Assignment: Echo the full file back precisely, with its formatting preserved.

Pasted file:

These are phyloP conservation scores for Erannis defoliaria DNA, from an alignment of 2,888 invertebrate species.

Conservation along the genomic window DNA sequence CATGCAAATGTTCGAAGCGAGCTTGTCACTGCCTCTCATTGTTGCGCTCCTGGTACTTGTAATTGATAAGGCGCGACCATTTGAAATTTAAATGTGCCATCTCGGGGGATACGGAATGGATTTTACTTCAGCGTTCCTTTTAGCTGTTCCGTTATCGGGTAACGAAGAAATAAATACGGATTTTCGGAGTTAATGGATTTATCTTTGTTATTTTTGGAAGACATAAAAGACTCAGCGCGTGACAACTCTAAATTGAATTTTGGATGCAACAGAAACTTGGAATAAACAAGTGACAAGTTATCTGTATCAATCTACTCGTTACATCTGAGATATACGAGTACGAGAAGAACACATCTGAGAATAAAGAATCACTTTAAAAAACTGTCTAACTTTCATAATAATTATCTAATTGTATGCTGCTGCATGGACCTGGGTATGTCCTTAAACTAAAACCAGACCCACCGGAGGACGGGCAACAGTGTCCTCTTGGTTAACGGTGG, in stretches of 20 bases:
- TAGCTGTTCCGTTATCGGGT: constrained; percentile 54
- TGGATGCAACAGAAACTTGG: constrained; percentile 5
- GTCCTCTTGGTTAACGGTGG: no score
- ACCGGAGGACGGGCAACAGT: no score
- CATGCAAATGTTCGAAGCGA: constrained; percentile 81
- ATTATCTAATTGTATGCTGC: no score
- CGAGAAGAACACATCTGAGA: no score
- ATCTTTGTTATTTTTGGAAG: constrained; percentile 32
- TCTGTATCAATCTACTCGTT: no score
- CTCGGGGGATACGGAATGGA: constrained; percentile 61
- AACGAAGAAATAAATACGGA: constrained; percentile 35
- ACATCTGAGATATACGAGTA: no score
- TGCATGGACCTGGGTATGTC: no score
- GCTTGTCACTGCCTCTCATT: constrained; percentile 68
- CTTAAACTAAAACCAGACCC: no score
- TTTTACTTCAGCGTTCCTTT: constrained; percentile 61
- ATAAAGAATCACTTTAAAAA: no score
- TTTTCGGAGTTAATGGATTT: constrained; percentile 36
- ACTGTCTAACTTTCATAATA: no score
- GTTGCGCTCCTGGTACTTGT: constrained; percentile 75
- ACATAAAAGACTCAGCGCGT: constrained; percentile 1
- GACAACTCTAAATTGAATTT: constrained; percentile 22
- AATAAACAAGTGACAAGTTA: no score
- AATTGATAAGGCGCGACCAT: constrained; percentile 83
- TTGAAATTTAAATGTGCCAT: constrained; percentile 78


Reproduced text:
These are phyloP conservation scores for Erannis defoliaria DNA, from an alignment of 2,888 invertebrate species.

Conservation along the genomic window DNA sequence CATGCAAATGTTCGAAGCGAGCTTGTCACTGCCTCTCATTGTTGCGCTCCTGGTACTTGTAATTGATAAGGCGCGACCATTTGAAATTTAAATGTGCCATCTCGGGGGATACGGAATGGATTTTACTTCAGCGTTCCTTTTAGCTGTTCCGTTATCGGGTAACGAAGAAATAAATACGGATTTTCGGAGTTAATGGATTTATCTTTGTTATTTTTGGAAGACATAAAAGACTCAGCGCGTGACAACTCTAAATTGAATTTTGGATGCAACAGAAACTTGGAATAAACAAGTGACAAGTTATCTGTATCAATCTACTCGTTACATCTGAGATATACGAGTACGAGAAGAACACATCTGAGAATAAAGAATCACTTTAAAAAACTGTCTAACTTTCATAATAATTATCTAATTGTATGCTGCTGCATGGACCTGGGTATGTCCTTAAACTAAAACCAGACCCACCGGAGGACGGGCAACAGTGTCCTCTTGGTTAACGGTGG, in stretches of 20 bases:
- TAGCTGTTCCGTTATCGGGT: constrained; percentile 54
- TGGATGCAACAGAAACTTGG: constrained; percentile 5
- GTCCTCTTGGTTAACGGTGG: no score
- ACCGGAGGACGGGCAACAGT: no score
- CATGCAAATGTTCGAAGCGA: constrained; percentile 81
- ATTATCTAATTGTATGCTGC: no score
- CGAGAAGAACACATCTGAGA: no score
- ATCTTTGTTATTTTTGGAAG: constrained; percentile 32
- TCTGTATCAATCTACTCGTT: no score
- CTCGGGGGATACGGAATGGA: constrained; percentile 61
- AACGAAGAAATAAATACGGA: constrained; percentile 35
- ACATCTGAGATATACGAGTA: no score
- TGCATGGACCTGGGTATGTC: no score
- GCTTGTCACTGCCTCTCATT: constrained; percentile 68
- CTTAAACTAAAACCAGACCC: no score
- TTTTACTTCAGCGTTCCTTT: constrained; percentile 61
- ATAAAGAATCACTTTAAAAA: no score
- TTTTCGGAGTTAATGGATTT: constrained; percentile 36
- ACTGTCTAACTTTCATAATA: no score
- GTTGCGCTCCTGGTACTTGT: constrained; percentile 75
- ACATAAAAGACTCAGCGCGT: constrained; percentile 1
- GACAACTCTAAATTGAATTT: constrained; percentile 22
- AATAAACAAGTGACAAGTTA: no score
- AATTGATAAGGCGCGACCAT: constrained; percentile 83
- TTGAAATTTAAATGTGCCAT: constrained; percentile 78